The New Museum’s Kraus Family Curator Gary Carrion-Murayari will join Death is Irrelevant co-curator Tim Hawkinson and collector and curator Sarena Straus to examine the role of figurative sculpture in social critique. Moderated by Hyperallergic editor and Minerva Projects founding director Yasmeen Siddiqui, this panel will investigate sociopolitical dimensions in contemporary figurative sculpture, with a special focus on Polish artist Paweł Althamer’s The Power of Now (2016).
Through video, performance, sculpture and site-specific interventions, Althamer has created an artistic ecosystem in which the body is both medium and message for complex networks of social, political, and conceptual experiences.
Panelists will also consider the “body” of the Straus Family Collection. How does the lived experience of its collectors shape the whole? Reflecting upon their experiences, panelists will discuss the process, challenges, and limitations of curating a private collection into an extensive museum exhibition.
This occasion also celebrates the publishing of the new complementary resource Ideas Don't Die, a curatorial essay on the exhibition Death Is Irrelevant from co-curator Tim Hawkinson. This pamphlet was made possible by the Polish Cultural Institute New York and will be available free to the public for the duration of the exhibition.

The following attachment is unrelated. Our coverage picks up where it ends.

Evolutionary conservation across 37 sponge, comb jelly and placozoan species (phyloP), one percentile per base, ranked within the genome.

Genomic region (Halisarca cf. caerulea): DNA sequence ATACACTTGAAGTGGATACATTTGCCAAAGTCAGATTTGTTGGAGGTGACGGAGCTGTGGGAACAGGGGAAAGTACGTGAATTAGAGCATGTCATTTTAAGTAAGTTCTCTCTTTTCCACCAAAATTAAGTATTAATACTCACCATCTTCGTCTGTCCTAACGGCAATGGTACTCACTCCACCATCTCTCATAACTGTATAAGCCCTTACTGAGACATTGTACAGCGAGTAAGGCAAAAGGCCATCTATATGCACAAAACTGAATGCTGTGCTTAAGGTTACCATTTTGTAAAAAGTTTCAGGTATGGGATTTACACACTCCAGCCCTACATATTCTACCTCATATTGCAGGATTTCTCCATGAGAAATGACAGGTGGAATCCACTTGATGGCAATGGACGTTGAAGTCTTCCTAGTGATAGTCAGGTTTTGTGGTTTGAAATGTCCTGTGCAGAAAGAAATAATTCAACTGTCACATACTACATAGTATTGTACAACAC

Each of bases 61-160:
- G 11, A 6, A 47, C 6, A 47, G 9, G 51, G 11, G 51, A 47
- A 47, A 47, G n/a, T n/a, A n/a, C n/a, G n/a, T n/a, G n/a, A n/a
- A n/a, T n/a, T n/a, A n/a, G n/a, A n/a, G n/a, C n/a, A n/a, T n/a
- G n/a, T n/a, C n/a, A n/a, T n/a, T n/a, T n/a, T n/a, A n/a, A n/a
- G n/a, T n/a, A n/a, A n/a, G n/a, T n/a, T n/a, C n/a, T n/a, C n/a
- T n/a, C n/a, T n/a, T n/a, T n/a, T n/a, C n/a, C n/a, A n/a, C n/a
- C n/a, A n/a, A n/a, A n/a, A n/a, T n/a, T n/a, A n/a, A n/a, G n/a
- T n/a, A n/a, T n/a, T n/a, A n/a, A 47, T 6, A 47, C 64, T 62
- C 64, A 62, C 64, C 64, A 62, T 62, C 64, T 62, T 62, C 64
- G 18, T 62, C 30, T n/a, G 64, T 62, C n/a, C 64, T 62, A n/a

Death Is Irrelevant is a milestone for Hudson Valley MOCA, marking its 15th anniversary and recent rebranding. Curated by Ken Tan and Tim Hawkinson, Death is Irrelevant features figurative sculpture by contemporary artists from thirteen countries, including Huma Bhabha (Pakistan), Folkert de Jong (Netherlands), Damien Hirst (UK), Sam Jinks (Australia), Claudette Schreuders (South Africa), Abdi Setiawan (Indonesia), Kiki Smith (USA), Adrián Villar Rojas (Argentina) and more. The exhibition is on view through August 2, 2019.
The panel discussion is organized in collaboration with the Polish Cultural Institute New York.
Members Free, General Admission $10, Seniors, Students, Peekskill $5
Hudson Valley MOCA
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